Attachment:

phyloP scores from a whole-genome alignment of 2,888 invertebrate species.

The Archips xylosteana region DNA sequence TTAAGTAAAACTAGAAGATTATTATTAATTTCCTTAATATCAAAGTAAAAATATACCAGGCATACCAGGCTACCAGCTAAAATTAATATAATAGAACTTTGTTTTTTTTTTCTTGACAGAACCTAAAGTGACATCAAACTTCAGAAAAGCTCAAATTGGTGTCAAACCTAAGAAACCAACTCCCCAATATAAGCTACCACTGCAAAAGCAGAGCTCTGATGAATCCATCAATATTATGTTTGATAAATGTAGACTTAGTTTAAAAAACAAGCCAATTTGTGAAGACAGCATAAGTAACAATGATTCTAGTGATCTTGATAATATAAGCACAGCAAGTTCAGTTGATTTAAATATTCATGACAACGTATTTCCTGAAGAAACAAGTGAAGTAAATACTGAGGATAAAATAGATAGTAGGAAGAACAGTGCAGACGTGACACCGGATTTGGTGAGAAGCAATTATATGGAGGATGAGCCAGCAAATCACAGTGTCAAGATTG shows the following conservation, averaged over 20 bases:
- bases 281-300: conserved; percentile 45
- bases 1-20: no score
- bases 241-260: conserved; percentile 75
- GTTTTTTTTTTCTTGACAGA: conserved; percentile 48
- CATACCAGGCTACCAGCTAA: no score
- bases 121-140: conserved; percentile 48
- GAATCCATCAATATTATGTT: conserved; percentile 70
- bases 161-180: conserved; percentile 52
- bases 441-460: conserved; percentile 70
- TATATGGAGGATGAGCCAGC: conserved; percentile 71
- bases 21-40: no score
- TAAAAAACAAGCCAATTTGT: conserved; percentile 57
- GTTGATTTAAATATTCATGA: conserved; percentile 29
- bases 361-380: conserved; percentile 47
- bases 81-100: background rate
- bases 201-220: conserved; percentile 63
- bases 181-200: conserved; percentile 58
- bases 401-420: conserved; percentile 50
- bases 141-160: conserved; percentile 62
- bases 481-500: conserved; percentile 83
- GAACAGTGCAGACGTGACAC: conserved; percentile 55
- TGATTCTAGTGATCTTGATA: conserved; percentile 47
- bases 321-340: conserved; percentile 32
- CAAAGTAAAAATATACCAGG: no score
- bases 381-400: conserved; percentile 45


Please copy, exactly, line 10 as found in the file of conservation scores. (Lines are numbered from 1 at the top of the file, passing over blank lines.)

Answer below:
- bases 161-180: conserved; percentile 52